In February, the Department of Labor promulgated final regulations on the fee information investment managers, some broker-dealers and other selected service providers with respect to ERISA assets must provide to the fiduciaries who engage them. These final regulations amend the interim final regulations the Department issued in July of 2010 on this same topic. They extend the relevant deadline from April 1, 2012 to July 1, 2012 and, like the interim final regulations, affect existing as well as new engagements. The greatest importance of the Department’s action may well be the reminder it provides relevant parties that they need to begin considering now how they will comply with the Department’s regulations, if they have not already done so.
As with the interim final regulations, the final regulations only address fee disclosure by “covered service providers,” defined as:
Any fiduciary for an ERISA plan who engages others to perform services on behalf of the plan likewise must consider how to deal with these rules. Although not required to provide disclosure, they have a duty to obtain the disclosure and take action (including termination of the provider’s services) when required disclosure is not forthcoming. These persons generally include plan sponsors and their agents (for example, “investment committees”) but may also include others, such as some trustees and investment managers.
An Initial Word of the Meaning of ERISA Plan
As in the interim final regulations, these fee disclosure requirements do not apply to individual retirement accounts, SIMPLE Retirement accounts, SEPs or plans covering only the sole owner (or spouse) of the sponsoring employer (often, “Keogh plans”). The final regulations add yet another category of excluded plans for this purpose: “frozen” 403(b) contracts no longer (since January 1, 2009) receiving employer contributions where the participant is fully vested and all of his or her rights are enforceable against the issuing insurer or custodian without the involvement of the participant’s employer.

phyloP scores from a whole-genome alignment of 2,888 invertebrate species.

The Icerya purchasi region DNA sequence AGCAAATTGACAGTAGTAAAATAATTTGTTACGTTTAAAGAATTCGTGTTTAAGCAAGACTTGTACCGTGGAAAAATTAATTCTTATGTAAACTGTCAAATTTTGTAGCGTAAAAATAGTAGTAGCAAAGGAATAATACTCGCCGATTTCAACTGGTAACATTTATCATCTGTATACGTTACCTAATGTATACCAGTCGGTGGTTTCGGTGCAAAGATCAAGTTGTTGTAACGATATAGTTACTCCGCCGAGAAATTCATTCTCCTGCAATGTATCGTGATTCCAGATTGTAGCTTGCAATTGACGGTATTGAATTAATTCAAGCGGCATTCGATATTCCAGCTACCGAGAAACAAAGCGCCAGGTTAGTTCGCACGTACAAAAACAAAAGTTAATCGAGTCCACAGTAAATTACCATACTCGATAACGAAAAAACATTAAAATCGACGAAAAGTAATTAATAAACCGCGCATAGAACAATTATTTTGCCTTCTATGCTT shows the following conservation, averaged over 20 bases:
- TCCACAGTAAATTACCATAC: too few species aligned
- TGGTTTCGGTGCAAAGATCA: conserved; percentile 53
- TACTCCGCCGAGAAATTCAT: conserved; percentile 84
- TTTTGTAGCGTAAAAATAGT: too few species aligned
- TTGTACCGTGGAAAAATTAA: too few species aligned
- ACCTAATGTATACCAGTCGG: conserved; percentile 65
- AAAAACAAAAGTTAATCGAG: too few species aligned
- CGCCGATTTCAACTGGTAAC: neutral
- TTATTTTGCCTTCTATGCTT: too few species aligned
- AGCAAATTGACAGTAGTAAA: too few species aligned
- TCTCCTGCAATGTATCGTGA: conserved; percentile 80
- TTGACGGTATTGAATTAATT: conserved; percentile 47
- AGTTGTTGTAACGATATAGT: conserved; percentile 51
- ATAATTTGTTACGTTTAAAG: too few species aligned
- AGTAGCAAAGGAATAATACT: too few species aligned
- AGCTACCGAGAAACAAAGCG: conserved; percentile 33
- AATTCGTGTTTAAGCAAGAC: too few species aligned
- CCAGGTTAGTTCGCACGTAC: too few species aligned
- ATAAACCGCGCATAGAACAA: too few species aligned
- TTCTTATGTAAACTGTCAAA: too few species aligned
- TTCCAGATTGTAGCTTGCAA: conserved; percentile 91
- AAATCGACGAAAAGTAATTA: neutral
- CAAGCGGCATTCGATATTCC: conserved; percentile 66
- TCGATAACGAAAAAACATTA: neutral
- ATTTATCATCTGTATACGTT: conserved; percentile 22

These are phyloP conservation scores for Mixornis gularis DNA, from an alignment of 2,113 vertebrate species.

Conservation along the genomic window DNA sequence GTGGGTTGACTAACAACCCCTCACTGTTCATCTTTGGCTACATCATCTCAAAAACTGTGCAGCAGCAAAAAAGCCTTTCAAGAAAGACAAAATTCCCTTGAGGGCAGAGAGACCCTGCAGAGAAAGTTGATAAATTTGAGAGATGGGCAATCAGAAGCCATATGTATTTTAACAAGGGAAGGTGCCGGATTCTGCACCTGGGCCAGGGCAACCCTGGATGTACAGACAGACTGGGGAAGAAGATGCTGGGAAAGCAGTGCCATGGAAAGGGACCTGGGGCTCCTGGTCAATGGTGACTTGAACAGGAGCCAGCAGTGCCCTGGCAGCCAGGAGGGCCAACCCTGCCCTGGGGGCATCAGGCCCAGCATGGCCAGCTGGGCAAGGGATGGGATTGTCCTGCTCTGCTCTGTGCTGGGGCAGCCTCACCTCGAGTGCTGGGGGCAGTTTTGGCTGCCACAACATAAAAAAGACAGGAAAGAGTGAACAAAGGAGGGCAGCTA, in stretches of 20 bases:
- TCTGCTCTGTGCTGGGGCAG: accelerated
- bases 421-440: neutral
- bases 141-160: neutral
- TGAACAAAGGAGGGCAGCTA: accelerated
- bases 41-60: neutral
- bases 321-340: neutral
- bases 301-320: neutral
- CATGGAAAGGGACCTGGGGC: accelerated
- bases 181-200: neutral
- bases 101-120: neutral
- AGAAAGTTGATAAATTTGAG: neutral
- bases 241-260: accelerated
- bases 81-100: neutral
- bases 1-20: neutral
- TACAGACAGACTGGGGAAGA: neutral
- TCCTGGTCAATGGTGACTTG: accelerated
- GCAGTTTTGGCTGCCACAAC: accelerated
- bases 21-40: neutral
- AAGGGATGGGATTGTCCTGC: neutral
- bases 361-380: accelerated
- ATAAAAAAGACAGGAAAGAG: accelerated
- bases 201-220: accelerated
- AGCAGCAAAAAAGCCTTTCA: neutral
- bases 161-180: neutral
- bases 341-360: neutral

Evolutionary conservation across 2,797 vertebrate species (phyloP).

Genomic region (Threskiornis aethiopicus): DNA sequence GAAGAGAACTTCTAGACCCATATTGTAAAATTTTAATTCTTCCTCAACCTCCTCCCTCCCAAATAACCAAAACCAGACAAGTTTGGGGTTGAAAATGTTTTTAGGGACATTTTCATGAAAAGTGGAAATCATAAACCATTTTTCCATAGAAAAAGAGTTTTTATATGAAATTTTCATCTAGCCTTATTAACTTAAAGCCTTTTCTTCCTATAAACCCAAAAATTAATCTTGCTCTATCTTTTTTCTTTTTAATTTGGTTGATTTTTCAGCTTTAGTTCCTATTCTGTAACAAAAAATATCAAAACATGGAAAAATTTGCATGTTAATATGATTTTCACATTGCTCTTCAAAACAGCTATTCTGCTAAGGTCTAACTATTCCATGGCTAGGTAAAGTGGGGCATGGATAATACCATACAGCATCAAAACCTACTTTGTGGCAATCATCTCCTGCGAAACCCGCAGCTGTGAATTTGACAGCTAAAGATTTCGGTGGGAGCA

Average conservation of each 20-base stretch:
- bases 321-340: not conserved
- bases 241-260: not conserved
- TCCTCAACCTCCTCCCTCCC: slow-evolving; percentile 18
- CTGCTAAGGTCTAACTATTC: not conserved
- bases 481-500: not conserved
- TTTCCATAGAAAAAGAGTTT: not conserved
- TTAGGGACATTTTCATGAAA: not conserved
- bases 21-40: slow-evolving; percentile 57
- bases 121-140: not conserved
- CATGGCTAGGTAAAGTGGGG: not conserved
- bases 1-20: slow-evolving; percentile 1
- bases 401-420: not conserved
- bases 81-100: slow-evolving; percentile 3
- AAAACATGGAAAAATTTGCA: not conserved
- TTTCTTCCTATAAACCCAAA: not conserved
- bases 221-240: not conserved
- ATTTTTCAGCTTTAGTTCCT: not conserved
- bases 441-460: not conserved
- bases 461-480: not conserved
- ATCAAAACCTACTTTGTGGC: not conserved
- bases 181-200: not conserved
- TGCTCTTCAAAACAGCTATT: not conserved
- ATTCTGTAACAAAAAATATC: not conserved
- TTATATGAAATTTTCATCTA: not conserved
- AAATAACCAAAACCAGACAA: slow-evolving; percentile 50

The Department’s “Hook” – The Exemption for Necessary Services for Reasonable Compensation
The Department has no explicit authority in ERISA to regulate fee disclosure by service providers. But in many instances service providers must demonstrate that they are only providing necessary services for the operation or administration of an ERISA plan for reasonable compensation pursuant to reasonable arrangements (the “Necessary Services” Exemption). Otherwise, their services to the ERISA plan, and more to the point their receipt of compensation for such services, could result in penalties under the “prohibited transactions” rules of ERISA. The Department’s regulations thus state, quite literally, that no arrangement for the provision of services is reasonable without the fulsome fee disclosure mandated by the Department.
Because the Department relied on the Necessary Services Exemption to promulgate fee disclosure, one may argue that if a different exemption is being relied upon to hire service providers, the fee disclosure mandated under the Necessary Services exemption does not apply. For example, persons engaged to provide services by “in-house asset managers” or “INHAMs,” or by “qualified professional asset managers” or “QPAMs” could argue their engagements are covered by the class exemptions applicable to actions of QPAMs and INHAMs. However, the Department did not explicitly confirm this, despite requests from commenters. In addition, fiduciaries engaging other service providers on the basis of other exemptions should consider whether insisting on the same degree of fee disclosure will not eventually become the standard for what any prudent fiduciary would insist upon before engaging a service provider.
The Scope of the Fee Disclosure
The actual disclosure required is little changed by these final regulations. In general, it includes a description of the services to be provided, a statement of the status of the covered service provider, affiliates and subcontractors, the total amount of direct and indirect compensation expected (including any fees for fiduciary services or for recordkeeping and brokerage services, if applicable), how that compensation is to be paid, and, in a change from the interim final regulations, a description of the arrangement under which any indirect compensation is to be paid. Among the few significant changes or material observations are the following:
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This article was originally published by Bingham McCutchen LLP.